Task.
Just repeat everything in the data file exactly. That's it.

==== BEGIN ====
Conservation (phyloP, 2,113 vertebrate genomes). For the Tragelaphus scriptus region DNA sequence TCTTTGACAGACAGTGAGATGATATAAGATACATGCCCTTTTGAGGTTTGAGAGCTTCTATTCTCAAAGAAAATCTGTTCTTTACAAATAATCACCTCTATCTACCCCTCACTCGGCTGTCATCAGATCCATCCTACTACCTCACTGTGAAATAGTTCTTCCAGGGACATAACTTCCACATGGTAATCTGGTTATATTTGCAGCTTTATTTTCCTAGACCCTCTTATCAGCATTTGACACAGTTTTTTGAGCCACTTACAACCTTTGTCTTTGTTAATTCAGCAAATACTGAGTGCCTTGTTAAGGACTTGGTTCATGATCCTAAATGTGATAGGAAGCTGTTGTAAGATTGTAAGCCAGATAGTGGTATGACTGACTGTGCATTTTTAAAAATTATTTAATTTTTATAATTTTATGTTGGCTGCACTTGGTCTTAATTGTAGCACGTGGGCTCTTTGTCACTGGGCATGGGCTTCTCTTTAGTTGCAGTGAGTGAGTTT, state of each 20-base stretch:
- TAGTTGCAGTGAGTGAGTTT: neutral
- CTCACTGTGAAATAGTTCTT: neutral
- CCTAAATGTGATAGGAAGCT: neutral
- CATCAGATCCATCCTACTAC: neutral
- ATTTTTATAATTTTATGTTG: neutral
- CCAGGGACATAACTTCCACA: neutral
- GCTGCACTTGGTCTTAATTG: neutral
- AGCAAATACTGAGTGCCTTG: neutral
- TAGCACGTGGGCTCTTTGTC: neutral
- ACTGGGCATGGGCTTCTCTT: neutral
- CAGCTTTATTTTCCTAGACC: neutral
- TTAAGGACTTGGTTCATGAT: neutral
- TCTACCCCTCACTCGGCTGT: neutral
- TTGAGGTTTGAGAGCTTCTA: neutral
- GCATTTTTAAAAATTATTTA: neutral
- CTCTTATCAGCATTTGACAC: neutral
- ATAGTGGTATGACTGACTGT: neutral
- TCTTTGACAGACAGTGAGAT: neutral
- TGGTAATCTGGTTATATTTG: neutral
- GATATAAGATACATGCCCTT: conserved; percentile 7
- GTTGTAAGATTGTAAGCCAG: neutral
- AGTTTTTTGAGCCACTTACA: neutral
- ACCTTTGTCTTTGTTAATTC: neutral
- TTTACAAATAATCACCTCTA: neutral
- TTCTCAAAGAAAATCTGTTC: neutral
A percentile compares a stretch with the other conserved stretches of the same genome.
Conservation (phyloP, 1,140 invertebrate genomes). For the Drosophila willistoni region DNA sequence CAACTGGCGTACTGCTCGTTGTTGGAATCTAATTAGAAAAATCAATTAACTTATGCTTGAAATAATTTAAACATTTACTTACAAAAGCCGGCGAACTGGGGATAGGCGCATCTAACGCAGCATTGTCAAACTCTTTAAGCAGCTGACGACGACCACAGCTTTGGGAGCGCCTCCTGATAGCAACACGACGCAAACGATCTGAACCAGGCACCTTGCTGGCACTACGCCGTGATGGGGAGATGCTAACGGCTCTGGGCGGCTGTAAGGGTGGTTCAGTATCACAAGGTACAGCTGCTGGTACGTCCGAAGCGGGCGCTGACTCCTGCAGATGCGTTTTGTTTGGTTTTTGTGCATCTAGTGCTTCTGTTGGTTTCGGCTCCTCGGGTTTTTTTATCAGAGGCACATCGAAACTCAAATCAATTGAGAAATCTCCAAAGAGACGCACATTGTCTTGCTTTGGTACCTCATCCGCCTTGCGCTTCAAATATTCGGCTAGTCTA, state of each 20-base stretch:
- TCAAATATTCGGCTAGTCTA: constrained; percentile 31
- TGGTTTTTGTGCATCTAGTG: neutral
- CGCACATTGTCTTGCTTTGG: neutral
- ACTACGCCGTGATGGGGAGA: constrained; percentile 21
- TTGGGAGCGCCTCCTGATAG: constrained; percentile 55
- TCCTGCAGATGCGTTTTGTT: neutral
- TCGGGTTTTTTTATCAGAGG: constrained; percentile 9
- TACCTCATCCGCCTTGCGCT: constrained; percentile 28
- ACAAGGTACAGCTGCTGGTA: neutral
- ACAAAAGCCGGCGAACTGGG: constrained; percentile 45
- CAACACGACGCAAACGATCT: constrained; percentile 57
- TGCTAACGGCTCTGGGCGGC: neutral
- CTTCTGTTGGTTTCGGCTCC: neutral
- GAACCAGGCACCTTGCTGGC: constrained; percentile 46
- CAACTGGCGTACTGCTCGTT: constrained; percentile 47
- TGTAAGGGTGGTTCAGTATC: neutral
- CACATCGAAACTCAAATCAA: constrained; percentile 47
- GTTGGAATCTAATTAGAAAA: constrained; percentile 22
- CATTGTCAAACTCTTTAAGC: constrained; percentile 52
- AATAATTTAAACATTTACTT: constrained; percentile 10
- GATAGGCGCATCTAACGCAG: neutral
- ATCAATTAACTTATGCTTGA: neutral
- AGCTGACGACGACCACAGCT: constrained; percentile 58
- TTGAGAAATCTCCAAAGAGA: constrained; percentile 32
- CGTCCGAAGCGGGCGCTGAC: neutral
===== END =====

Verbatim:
Conservation (phyloP, 2,113 vertebrate genomes). For the Tragelaphus scriptus region DNA sequence TCTTTGACAGACAGTGAGATGATATAAGATACATGCCCTTTTGAGGTTTGAGAGCTTCTATTCTCAAAGAAAATCTGTTCTTTACAAATAATCACCTCTATCTACCCCTCACTCGGCTGTCATCAGATCCATCCTACTACCTCACTGTGAAATAGTTCTTCCAGGGACATAACTTCCACATGGTAATCTGGTTATATTTGCAGCTTTATTTTCCTAGACCCTCTTATCAGCATTTGACACAGTTTTTTGAGCCACTTACAACCTTTGTCTTTGTTAATTCAGCAAATACTGAGTGCCTTGTTAAGGACTTGGTTCATGATCCTAAATGTGATAGGAAGCTGTTGTAAGATTGTAAGCCAGATAGTGGTATGACTGACTGTGCATTTTTAAAAATTATTTAATTTTTATAATTTTATGTTGGCTGCACTTGGTCTTAATTGTAGCACGTGGGCTCTTTGTCACTGGGCATGGGCTTCTCTTTAGTTGCAGTGAGTGAGTTT, state of each 20-base stretch:
- TAGTTGCAGTGAGTGAGTTT: neutral
- CTCACTGTGAAATAGTTCTT: neutral
- CCTAAATGTGATAGGAAGCT: neutral
- CATCAGATCCATCCTACTAC: neutral
- ATTTTTATAATTTTATGTTG: neutral
- CCAGGGACATAACTTCCACA: neutral
- GCTGCACTTGGTCTTAATTG: neutral
- AGCAAATACTGAGTGCCTTG: neutral
- TAGCACGTGGGCTCTTTGTC: neutral
- ACTGGGCATGGGCTTCTCTT: neutral
- CAGCTTTATTTTCCTAGACC: neutral
- TTAAGGACTTGGTTCATGAT: neutral
- TCTACCCCTCACTCGGCTGT: neutral
- TTGAGGTTTGAGAGCTTCTA: neutral
- GCATTTTTAAAAATTATTTA: neutral
- CTCTTATCAGCATTTGACAC: neutral
- ATAGTGGTATGACTGACTGT: neutral
- TCTTTGACAGACAGTGAGAT: neutral
- TGGTAATCTGGTTATATTTG: neutral
- GATATAAGATACATGCCCTT: conserved; percentile 7
- GTTGTAAGATTGTAAGCCAG: neutral
- AGTTTTTTGAGCCACTTACA: neutral
- ACCTTTGTCTTTGTTAATTC: neutral
- TTTACAAATAATCACCTCTA: neutral
- TTCTCAAAGAAAATCTGTTC: neutral
A percentile compares a stretch with the other conserved stretches of the same genome.
Conservation (phyloP, 1,140 invertebrate genomes). For the Drosophila willistoni region DNA sequence CAACTGGCGTACTGCTCGTTGTTGGAATCTAATTAGAAAAATCAATTAACTTATGCTTGAAATAATTTAAACATTTACTTACAAAAGCCGGCGAACTGGGGATAGGCGCATCTAACGCAGCATTGTCAAACTCTTTAAGCAGCTGACGACGACCACAGCTTTGGGAGCGCCTCCTGATAGCAACACGACGCAAACGATCTGAACCAGGCACCTTGCTGGCACTACGCCGTGATGGGGAGATGCTAACGGCTCTGGGCGGCTGTAAGGGTGGTTCAGTATCACAAGGTACAGCTGCTGGTACGTCCGAAGCGGGCGCTGACTCCTGCAGATGCGTTTTGTTTGGTTTTTGTGCATCTAGTGCTTCTGTTGGTTTCGGCTCCTCGGGTTTTTTTATCAGAGGCACATCGAAACTCAAATCAATTGAGAAATCTCCAAAGAGACGCACATTGTCTTGCTTTGGTACCTCATCCGCCTTGCGCTTCAAATATTCGGCTAGTCTA, state of each 20-base stretch:
- TCAAATATTCGGCTAGTCTA: constrained; percentile 31
- TGGTTTTTGTGCATCTAGTG: neutral
- CGCACATTGTCTTGCTTTGG: neutral
- ACTACGCCGTGATGGGGAGA: constrained; percentile 21
- TTGGGAGCGCCTCCTGATAG: constrained; percentile 55
- TCCTGCAGATGCGTTTTGTT: neutral
- TCGGGTTTTTTTATCAGAGG: constrained; percentile 9
- TACCTCATCCGCCTTGCGCT: constrained; percentile 28
- ACAAGGTACAGCTGCTGGTA: neutral
- ACAAAAGCCGGCGAACTGGG: constrained; percentile 45
- CAACACGACGCAAACGATCT: constrained; percentile 57
- TGCTAACGGCTCTGGGCGGC: neutral
- CTTCTGTTGGTTTCGGCTCC: neutral
- GAACCAGGCACCTTGCTGGC: constrained; percentile 46
- CAACTGGCGTACTGCTCGTT: constrained; percentile 47
- TGTAAGGGTGGTTCAGTATC: neutral
- CACATCGAAACTCAAATCAA: constrained; percentile 47
- GTTGGAATCTAATTAGAAAA: constrained; percentile 22
- CATTGTCAAACTCTTTAAGC: constrained; percentile 52
- AATAATTTAAACATTTACTT: constrained; percentile 10
- GATAGGCGCATCTAACGCAG: neutral
- ATCAATTAACTTATGCTTGA: neutral
- AGCTGACGACGACCACAGCT: constrained; percentile 58
- TTGAGAAATCTCCAAAGAGA: constrained; percentile 32
- CGTCCGAAGCGGGCGCTGAC: neutral